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(Re)Writing History: How Germany and France Create and Project EU Narratives Abroad

  1. Title statement(Re)Writing History: How Germany and France Create and Project EU Narratives Abroad [rukopis] / Lauren Kay Rogers
    Additional Variant Titles(Re)Writing History: How Germany and France Create and Project the European Narrative Abroad
    Personal name Rogers, Lauren Kay, 1989- (dissertant)
    Translated title(Re)Writing History: How Germany and France Create and Project the European Narrative Abroad
    Issue data2018
    Phys.des.89 p. 25 p. appendices : tab. + Appendix I: EEAS Data Appendix II: German Embassy Data Appendix III: French Embassy Data All three appendices are attached as part of the thesis document
    NoteVed. práce Martin Petlach
    Another responsib. Petlach, Martin, 1991- (thesis advisor)
    Another responsib. Univerzita Palackého. Katedra historie (degree grantor)
    Keywords Narratives * Strategic Narratives * Public Diplomacy * EU CFSP * Iran Nuclear Deal * JCPOA * Narratives * Strategic Narratives * Public Diplomacy * EU CFSP * Iran Nuclear Deal * JCPOA
    Form, Genre diplomové práce master's theses
    UDC (043)378.2
    CountryČesko
    Languageangličtina
    Document kindPUBLIKAČNÍ ČINNOST
    TitleMgr.
    Degree programNavazující
    Degree programHumanities
    Degreee disciplineEuroculture
    Kvalifikační práceDownloadedSizedatum zpřístupnění
    00228751-508561871.pdf11.7 MB18.07.2018
    PosudekTyp posudku
    00228751-ved-108964842.pdfPosudek vedoucího
    00228751-opon-271712356.pdfPosudek oponenta
    Průběh obhajobydatum zadánídatum odevzdánídatum obhajobypřidělená hodnocenítyp hodnocení
    00228751-prubeh-989496282.pdf19.02.201818.07.201830.08.20181Hodnocení známkou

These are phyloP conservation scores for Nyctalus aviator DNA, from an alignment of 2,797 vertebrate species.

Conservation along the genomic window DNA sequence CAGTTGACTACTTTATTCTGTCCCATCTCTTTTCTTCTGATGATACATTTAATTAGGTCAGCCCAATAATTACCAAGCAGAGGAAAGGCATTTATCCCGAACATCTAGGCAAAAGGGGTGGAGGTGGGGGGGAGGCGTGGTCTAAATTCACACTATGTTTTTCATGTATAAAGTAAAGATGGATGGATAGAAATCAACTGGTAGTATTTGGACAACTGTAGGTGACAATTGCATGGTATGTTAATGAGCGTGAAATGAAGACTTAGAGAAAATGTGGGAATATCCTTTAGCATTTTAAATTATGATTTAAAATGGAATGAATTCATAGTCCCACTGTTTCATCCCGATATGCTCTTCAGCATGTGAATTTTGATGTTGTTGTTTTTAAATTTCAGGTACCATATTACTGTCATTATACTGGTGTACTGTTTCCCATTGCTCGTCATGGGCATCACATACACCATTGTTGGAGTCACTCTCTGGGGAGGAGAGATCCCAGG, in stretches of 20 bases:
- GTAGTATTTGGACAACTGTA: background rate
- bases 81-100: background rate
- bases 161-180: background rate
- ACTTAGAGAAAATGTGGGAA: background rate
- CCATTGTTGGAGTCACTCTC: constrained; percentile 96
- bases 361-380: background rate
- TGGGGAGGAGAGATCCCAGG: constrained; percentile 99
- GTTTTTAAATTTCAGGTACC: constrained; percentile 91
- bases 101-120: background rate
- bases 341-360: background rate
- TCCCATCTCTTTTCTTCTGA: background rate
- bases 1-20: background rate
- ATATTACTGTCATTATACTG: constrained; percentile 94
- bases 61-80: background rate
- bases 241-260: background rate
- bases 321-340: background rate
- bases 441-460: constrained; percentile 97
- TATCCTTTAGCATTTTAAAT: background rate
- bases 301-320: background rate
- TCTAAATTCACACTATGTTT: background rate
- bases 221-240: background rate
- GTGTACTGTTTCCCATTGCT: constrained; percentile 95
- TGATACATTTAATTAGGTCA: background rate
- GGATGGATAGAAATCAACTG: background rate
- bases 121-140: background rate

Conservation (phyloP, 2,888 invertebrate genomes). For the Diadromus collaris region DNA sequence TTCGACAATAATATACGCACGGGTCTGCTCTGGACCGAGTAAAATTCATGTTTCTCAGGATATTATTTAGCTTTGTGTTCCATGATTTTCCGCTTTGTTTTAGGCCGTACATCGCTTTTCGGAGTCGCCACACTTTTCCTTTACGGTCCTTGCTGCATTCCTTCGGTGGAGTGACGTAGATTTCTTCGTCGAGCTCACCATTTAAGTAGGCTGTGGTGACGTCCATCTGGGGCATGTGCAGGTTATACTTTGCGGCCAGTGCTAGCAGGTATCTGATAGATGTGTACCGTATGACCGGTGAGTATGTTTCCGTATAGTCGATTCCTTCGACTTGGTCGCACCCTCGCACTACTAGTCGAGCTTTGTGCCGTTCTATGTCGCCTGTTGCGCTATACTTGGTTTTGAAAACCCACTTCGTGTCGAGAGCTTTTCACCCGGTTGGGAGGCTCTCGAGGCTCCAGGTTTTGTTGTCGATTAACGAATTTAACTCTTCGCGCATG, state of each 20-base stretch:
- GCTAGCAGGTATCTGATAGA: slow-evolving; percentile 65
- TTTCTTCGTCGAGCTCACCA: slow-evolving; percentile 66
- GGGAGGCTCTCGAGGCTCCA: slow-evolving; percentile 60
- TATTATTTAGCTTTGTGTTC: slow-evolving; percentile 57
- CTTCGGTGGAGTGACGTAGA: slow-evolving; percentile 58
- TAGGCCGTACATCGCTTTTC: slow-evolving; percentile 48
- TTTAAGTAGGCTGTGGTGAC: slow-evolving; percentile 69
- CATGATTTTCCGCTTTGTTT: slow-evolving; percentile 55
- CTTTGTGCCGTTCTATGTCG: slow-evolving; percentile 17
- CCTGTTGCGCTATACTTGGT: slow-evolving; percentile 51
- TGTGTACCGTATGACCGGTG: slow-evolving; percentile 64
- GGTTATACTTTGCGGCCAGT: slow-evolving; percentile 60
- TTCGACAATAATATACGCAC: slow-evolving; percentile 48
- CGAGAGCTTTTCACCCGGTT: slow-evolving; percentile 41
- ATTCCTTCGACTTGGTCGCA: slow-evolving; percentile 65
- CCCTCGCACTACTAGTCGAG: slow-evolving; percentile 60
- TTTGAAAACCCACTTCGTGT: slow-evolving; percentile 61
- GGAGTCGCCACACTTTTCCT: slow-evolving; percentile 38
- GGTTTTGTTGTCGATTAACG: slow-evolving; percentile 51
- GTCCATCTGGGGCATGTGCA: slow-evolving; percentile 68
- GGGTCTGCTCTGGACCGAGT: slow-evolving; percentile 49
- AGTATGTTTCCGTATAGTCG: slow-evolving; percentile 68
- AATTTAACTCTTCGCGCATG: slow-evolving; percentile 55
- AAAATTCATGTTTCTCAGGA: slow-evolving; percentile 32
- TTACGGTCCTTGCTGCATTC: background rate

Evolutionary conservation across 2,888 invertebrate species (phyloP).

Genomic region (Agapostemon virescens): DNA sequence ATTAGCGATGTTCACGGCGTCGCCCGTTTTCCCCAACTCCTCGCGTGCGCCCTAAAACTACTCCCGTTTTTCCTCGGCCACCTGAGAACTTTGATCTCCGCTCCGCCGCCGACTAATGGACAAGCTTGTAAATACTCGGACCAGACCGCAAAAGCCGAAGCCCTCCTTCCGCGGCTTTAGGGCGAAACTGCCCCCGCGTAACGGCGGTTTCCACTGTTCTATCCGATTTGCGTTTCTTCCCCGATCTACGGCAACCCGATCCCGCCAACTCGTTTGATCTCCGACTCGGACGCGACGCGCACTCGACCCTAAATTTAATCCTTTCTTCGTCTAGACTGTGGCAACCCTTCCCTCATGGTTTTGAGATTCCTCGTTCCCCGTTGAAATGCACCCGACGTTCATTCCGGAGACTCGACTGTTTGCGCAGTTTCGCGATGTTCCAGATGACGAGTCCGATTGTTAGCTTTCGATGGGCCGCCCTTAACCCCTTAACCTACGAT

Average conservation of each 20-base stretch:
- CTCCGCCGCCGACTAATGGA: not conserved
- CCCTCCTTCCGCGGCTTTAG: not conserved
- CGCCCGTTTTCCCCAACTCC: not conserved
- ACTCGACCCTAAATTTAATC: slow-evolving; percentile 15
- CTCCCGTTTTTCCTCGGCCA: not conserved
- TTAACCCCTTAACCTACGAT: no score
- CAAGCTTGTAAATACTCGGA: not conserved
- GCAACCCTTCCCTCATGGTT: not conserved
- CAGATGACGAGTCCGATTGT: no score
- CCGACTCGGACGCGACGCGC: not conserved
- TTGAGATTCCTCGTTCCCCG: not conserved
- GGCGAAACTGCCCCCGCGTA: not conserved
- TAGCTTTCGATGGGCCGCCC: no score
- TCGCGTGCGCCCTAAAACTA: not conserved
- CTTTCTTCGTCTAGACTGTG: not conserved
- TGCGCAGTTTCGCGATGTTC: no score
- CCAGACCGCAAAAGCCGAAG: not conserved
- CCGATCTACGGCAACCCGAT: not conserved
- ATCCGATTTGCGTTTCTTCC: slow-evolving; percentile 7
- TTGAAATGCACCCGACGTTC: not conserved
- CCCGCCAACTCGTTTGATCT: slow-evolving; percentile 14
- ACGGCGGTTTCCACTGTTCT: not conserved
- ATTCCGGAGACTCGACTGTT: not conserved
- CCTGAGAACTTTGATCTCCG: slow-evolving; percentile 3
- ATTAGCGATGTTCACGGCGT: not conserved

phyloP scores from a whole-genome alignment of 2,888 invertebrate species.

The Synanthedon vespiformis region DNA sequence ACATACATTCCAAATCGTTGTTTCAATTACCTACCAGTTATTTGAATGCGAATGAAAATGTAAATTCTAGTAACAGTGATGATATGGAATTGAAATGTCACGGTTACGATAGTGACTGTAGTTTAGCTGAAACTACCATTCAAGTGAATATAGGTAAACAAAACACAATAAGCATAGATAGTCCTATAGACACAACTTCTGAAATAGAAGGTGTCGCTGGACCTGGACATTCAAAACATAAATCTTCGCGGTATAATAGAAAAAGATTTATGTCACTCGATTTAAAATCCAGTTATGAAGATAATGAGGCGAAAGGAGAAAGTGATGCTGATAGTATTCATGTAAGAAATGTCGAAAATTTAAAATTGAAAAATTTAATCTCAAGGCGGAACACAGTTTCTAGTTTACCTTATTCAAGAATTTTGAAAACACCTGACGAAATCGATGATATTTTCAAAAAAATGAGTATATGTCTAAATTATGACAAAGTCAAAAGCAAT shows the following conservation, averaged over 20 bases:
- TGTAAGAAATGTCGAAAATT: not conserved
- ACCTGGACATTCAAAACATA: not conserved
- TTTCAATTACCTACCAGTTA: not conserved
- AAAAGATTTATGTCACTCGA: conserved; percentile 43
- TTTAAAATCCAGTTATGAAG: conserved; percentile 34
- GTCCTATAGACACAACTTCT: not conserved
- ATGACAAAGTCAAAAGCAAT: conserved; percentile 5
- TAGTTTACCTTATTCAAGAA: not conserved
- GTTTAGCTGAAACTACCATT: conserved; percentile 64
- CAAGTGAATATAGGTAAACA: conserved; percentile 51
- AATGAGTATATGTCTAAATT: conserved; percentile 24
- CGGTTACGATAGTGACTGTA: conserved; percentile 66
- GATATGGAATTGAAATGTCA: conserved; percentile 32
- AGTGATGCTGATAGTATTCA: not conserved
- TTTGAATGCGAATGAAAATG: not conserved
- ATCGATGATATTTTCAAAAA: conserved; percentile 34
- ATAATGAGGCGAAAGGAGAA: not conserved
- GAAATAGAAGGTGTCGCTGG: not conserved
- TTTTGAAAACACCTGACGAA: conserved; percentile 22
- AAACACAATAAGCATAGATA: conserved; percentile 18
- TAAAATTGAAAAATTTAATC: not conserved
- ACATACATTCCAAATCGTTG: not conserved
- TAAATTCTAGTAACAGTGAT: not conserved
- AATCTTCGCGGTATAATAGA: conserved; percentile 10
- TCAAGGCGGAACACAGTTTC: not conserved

This thesis begins with a discussion on narratives in the international system, what kinds of power they exert, and how they provide structure. This will lead into the conceptual debate of narratives as tools vs narratives as identity, which will in turn raise questions about how actors use narratives to maintain ontological security. Within the context of the EU, these questions are of particular relevance, as the struggle to create a narrative for the EU is well documented. Moreover, there remains a struggle to convince member states of the importance of an EU narrative identity. This thesis will examine the area of common foreign and security policy (CFSP) through the lens of narrative analysis. The case study of the formation and projection of the EU narrative on the Iran Nuclear Deal has been selected to determine whether or not member states in the EU are faithful to EU foreign policy narratives. An analytical framework has been developed based on strategic narrative theory and will be used to test narrative output from the EU, Germany, and France on the subject of the Iran Nuclear Deal. The results of this analysis will be considered using a reflexive approach. The goal of this research is not to implicate EU member states or to imply a lack of commitment to EU CFSP. Rather, this thesis seeks to demonstrate how deep-seated narratives affect even the closest of alliances. This thesis also seeks to encourage policy makers and scholars to consider the importance of narrative integration in EU research.'Narrative' has become such a pervasive term in media and political jargon that its theoretical backbone has become harder to trace. With this in mind, this thesis seeks to contribute to the theoretical understanding of narratives in international relations research, with a focus on the European Union. This thesis begins with a discussion on narratives in the international system, what kinds of power they exert, and how they provide structure. This will lead into the conceptual debate of narratives as tools vs narratives as identity, which will in turn raise questions about how actors use narratives to maintain ontological security. Within the context of the EU, these questions are of particular relevance, as the struggle to create a narrative for the EU is well documented. Moreover, there remains a struggle to convince member states of the importance of an EU narrative identity. This thesis will examine the area of common foreign and security policy (CFSP) through the lens of narrative analysis. The case study of the formation and projection of the EU narrative on the Iran Nuclear Deal has been selected to determine whether or not member states in the EU are faithful to EU foreign policy narratives. An analytical framework has been developed based on strategic narrative theory and will be used to test narrative output from the EU, Germany, and France on the subject of the Iran Nuclear Deal. The results of this analysis will be considered using a reflexive approach. The goal of this research is not to implicate EU member states or to imply a lack of commitment to EU CFSP. Rather, this thesis seeks to demonstrate how deep-seated narratives affect even the closest of alliances. This thesis also seeks to encourage policy makers and scholars to consider the importance of narrative integration in EU research.